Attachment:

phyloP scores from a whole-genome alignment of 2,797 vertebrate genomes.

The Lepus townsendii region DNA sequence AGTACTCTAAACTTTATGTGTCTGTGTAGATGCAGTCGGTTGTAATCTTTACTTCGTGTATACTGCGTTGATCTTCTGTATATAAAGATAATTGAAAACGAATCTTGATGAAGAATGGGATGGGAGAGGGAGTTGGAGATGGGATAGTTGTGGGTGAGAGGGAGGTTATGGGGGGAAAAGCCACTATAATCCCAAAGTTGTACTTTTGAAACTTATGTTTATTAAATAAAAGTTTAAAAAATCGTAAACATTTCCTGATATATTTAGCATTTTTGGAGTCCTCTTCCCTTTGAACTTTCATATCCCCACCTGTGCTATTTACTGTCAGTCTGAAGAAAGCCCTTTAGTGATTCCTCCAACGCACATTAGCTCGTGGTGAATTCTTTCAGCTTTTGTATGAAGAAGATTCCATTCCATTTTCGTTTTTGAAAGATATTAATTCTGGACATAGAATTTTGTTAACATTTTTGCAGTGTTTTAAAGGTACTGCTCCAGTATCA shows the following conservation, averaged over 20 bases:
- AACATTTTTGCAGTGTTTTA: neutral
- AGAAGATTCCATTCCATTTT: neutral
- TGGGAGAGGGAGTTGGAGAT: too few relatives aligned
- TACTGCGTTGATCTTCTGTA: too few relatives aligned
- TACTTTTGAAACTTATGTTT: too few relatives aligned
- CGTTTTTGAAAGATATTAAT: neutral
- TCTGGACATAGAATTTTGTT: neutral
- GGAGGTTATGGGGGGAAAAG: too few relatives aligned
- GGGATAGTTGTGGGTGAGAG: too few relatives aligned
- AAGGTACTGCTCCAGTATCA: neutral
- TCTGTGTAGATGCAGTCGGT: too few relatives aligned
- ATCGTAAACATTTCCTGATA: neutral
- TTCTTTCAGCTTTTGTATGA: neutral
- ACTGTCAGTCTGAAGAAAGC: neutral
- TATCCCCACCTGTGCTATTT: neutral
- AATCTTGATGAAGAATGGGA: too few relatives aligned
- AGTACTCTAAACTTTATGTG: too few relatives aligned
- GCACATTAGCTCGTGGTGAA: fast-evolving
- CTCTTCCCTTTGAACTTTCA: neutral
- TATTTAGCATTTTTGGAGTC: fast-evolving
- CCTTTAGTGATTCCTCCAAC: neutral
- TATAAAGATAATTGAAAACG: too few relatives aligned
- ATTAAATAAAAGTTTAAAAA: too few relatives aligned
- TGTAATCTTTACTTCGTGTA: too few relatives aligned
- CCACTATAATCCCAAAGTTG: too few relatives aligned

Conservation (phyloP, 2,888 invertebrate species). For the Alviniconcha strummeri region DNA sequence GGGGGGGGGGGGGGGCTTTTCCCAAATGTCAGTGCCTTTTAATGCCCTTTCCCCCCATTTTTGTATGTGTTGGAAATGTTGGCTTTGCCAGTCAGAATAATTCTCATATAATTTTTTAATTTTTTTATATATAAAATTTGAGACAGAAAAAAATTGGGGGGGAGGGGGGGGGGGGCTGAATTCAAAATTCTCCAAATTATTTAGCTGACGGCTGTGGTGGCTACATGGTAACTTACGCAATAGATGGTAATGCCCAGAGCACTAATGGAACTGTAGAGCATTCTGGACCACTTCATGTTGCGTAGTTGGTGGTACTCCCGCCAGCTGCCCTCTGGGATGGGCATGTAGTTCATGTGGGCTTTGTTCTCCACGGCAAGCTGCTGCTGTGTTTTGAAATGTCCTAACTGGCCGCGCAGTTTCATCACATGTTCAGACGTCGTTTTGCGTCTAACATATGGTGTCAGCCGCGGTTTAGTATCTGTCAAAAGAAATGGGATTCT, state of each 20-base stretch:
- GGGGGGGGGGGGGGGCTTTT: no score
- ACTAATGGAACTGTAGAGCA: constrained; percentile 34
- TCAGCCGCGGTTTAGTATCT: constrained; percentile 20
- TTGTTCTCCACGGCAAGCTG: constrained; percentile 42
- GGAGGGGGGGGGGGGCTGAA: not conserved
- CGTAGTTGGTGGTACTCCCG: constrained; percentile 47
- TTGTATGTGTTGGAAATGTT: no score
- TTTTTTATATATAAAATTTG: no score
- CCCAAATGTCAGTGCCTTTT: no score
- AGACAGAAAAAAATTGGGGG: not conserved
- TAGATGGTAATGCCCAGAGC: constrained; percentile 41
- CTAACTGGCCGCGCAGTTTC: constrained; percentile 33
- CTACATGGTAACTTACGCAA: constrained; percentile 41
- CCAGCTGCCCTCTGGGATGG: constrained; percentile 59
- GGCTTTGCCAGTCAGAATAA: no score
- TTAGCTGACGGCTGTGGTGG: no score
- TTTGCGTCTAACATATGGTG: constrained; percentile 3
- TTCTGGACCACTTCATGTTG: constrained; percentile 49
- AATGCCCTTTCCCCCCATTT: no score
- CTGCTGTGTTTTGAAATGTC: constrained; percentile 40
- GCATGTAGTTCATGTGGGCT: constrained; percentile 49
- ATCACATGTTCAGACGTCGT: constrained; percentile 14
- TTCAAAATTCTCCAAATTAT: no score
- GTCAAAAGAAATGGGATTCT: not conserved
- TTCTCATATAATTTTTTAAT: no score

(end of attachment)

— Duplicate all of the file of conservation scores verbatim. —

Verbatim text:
phyloP scores from a whole-genome alignment of 2,797 vertebrate genomes.

The Lepus townsendii region DNA sequence AGTACTCTAAACTTTATGTGTCTGTGTAGATGCAGTCGGTTGTAATCTTTACTTCGTGTATACTGCGTTGATCTTCTGTATATAAAGATAATTGAAAACGAATCTTGATGAAGAATGGGATGGGAGAGGGAGTTGGAGATGGGATAGTTGTGGGTGAGAGGGAGGTTATGGGGGGAAAAGCCACTATAATCCCAAAGTTGTACTTTTGAAACTTATGTTTATTAAATAAAAGTTTAAAAAATCGTAAACATTTCCTGATATATTTAGCATTTTTGGAGTCCTCTTCCCTTTGAACTTTCATATCCCCACCTGTGCTATTTACTGTCAGTCTGAAGAAAGCCCTTTAGTGATTCCTCCAACGCACATTAGCTCGTGGTGAATTCTTTCAGCTTTTGTATGAAGAAGATTCCATTCCATTTTCGTTTTTGAAAGATATTAATTCTGGACATAGAATTTTGTTAACATTTTTGCAGTGTTTTAAAGGTACTGCTCCAGTATCA shows the following conservation, averaged over 20 bases:
- AACATTTTTGCAGTGTTTTA: neutral
- AGAAGATTCCATTCCATTTT: neutral
- TGGGAGAGGGAGTTGGAGAT: too few relatives aligned
- TACTGCGTTGATCTTCTGTA: too few relatives aligned
- TACTTTTGAAACTTATGTTT: too few relatives aligned
- CGTTTTTGAAAGATATTAAT: neutral
- TCTGGACATAGAATTTTGTT: neutral
- GGAGGTTATGGGGGGAAAAG: too few relatives aligned
- GGGATAGTTGTGGGTGAGAG: too few relatives aligned
- AAGGTACTGCTCCAGTATCA: neutral
- TCTGTGTAGATGCAGTCGGT: too few relatives aligned
- ATCGTAAACATTTCCTGATA: neutral
- TTCTTTCAGCTTTTGTATGA: neutral
- ACTGTCAGTCTGAAGAAAGC: neutral
- TATCCCCACCTGTGCTATTT: neutral
- AATCTTGATGAAGAATGGGA: too few relatives aligned
- AGTACTCTAAACTTTATGTG: too few relatives aligned
- GCACATTAGCTCGTGGTGAA: fast-evolving
- CTCTTCCCTTTGAACTTTCA: neutral
- TATTTAGCATTTTTGGAGTC: fast-evolving
- CCTTTAGTGATTCCTCCAAC: neutral
- TATAAAGATAATTGAAAACG: too few relatives aligned
- ATTAAATAAAAGTTTAAAAA: too few relatives aligned
- TGTAATCTTTACTTCGTGTA: too few relatives aligned
- CCACTATAATCCCAAAGTTG: too few relatives aligned

Conservation (phyloP, 2,888 invertebrate species). For the Alviniconcha strummeri region DNA sequence GGGGGGGGGGGGGGGCTTTTCCCAAATGTCAGTGCCTTTTAATGCCCTTTCCCCCCATTTTTGTATGTGTTGGAAATGTTGGCTTTGCCAGTCAGAATAATTCTCATATAATTTTTTAATTTTTTTATATATAAAATTTGAGACAGAAAAAAATTGGGGGGGAGGGGGGGGGGGGCTGAATTCAAAATTCTCCAAATTATTTAGCTGACGGCTGTGGTGGCTACATGGTAACTTACGCAATAGATGGTAATGCCCAGAGCACTAATGGAACTGTAGAGCATTCTGGACCACTTCATGTTGCGTAGTTGGTGGTACTCCCGCCAGCTGCCCTCTGGGATGGGCATGTAGTTCATGTGGGCTTTGTTCTCCACGGCAAGCTGCTGCTGTGTTTTGAAATGTCCTAACTGGCCGCGCAGTTTCATCACATGTTCAGACGTCGTTTTGCGTCTAACATATGGTGTCAGCCGCGGTTTAGTATCTGTCAAAAGAAATGGGATTCT, state of each 20-base stretch:
- GGGGGGGGGGGGGGGCTTTT: no score
- ACTAATGGAACTGTAGAGCA: constrained; percentile 34
- TCAGCCGCGGTTTAGTATCT: constrained; percentile 20
- TTGTTCTCCACGGCAAGCTG: constrained; percentile 42
- GGAGGGGGGGGGGGGCTGAA: not conserved
- CGTAGTTGGTGGTACTCCCG: constrained; percentile 47
- TTGTATGTGTTGGAAATGTT: no score
- TTTTTTATATATAAAATTTG: no score
- CCCAAATGTCAGTGCCTTTT: no score
- AGACAGAAAAAAATTGGGGG: not conserved
- TAGATGGTAATGCCCAGAGC: constrained; percentile 41
- CTAACTGGCCGCGCAGTTTC: constrained; percentile 33
- CTACATGGTAACTTACGCAA: constrained; percentile 41
- CCAGCTGCCCTCTGGGATGG: constrained; percentile 59
- GGCTTTGCCAGTCAGAATAA: no score
- TTAGCTGACGGCTGTGGTGG: no score
- TTTGCGTCTAACATATGGTG: constrained; percentile 3
- TTCTGGACCACTTCATGTTG: constrained; percentile 49
- AATGCCCTTTCCCCCCATTT: no score
- CTGCTGTGTTTTGAAATGTC: constrained; percentile 40
- GCATGTAGTTCATGTGGGCT: constrained; percentile 49
- ATCACATGTTCAGACGTCGT: constrained; percentile 14
- TTCAAAATTCTCCAAATTAT: no score
- GTCAAAAGAAATGGGATTCT: not conserved
- TTCTCATATAATTTTTTAAT: no score